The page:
Opting out of Biden’s student loan forgiveness plan: borrowers can now keep their debt

An estimated 8 million federal student loan borrowers are set to receive forgiveness automatically under President Joe Biden’s one-time cancelation plan. But the US Department of Education quietly updated their website this week to say that borrowers can opt out if they so wish.

That’s in response to a lawsuit filed Tuesday by the libertarian Pacific Legal Foundation to block Biden’s relief effort. Frank Garrison, a potential recipient of automatic student loan forgiveness and lawyer at the firm, is named in the suit, which calls Biden’s plan an illegal overreach that would increase his state tax burden.

According to the suit, Garrison would get $ 20,000 in debt forgiven. But his tax bill will increase by $ 1,000 if he receives the automatic forgiveness, because he lives in Indiana, one of several states that plans to tax the debt forgiveness. (The federal government will not tax the relief.)

Otherwise, Garrison argues he will eventually be eligible for Public Service Loan Forgiveness — a separate program that forgives debt of qualifying public service workers after 10 years of on-time payments — which comes with no tax burden at all, no matter what state recipients live in. He is currently on an income-driven repayment plan and certifies his income with the Department of Education each year.

In response, the Department of Education and the White House now say that the borrowers who would receive the forgiveness automatically will be able to opt out (and anyone else who doesn’t want to receive forgiveness need not apply).

“If you would like to opt out of debt relief for any reason, including because you are concerned about a state tax liability, you will be given an opportunity to opt out,” the Federal Student Aid FAQ on the relief effort was updated to read .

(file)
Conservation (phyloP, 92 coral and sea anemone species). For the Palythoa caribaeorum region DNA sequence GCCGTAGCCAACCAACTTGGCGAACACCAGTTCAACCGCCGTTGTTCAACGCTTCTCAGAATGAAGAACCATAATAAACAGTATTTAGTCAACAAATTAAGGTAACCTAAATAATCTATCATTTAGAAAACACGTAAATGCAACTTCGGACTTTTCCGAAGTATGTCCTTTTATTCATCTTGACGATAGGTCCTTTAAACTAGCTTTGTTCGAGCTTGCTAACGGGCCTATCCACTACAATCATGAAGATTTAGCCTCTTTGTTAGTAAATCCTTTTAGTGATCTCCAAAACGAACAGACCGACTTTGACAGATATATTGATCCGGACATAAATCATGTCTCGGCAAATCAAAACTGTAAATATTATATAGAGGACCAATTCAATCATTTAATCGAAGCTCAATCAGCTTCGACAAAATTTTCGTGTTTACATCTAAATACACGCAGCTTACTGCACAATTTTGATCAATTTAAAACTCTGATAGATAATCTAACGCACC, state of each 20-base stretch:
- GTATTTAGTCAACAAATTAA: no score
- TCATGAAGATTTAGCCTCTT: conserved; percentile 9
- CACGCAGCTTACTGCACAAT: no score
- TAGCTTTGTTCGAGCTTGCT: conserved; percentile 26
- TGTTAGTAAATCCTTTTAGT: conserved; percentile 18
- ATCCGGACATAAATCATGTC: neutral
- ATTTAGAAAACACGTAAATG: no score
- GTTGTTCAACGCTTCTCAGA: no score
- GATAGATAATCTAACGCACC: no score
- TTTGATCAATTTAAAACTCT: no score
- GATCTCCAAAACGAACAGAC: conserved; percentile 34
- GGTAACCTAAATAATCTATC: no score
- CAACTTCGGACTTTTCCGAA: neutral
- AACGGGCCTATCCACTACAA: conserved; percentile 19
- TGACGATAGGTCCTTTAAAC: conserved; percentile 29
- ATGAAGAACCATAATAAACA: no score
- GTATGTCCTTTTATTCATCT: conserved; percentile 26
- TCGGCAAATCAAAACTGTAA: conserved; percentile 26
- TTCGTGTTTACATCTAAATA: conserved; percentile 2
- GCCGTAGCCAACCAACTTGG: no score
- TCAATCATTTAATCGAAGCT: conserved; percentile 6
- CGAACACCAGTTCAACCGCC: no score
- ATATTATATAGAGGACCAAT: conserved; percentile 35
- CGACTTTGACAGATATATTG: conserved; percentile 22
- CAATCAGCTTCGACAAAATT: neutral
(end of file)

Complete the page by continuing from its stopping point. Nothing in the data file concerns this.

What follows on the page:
There is no other information currently given on how borrowers will be able to do this. The Department of Education rerouted Fortune‘s question about the suit to a White House press secretary, who did not respond.

The Department also filed a notice Wednesday with the Southern District Court of Indiana to say Garrison specifically has been removed from automatic forgiveness.

“Upon receiving this lawsuit and reviewing Plaintiff’s filings, the Department has already taken steps to effectuate Plaintiff’s clearly stated desire to opt out of the program and not receive $ 20,000 in automatic
cancellation of his federal student loan debt, and so notified Plaintiff’s counsel today, ”the notice reads.

StudentAid.gov

Biden’s plan would forgive up to $ 10,000 for some federal borrowers and up to $ 20,000 for others. Most people will need to apply for forgiveness when an online application becomes available at the beginning of October.

Conservative groups have been searching for a way to challenge debt cancellation prior to Biden’s official announcement in August. They contend it is unfair to those who have already repaid their debt, as well as to those who have not attended college.

“Canceling student debt … will only lead to more calls for government intervention in education at taxpayers’ expense,” Steve Simpson, senior attorney at Pacific Legal Foundation, said in a statement. “Loan cancellation will make Americans more divided, as those who paid their loans — or never went to college — will have good reason to think that we no longer have a government of, by, and for the people.”

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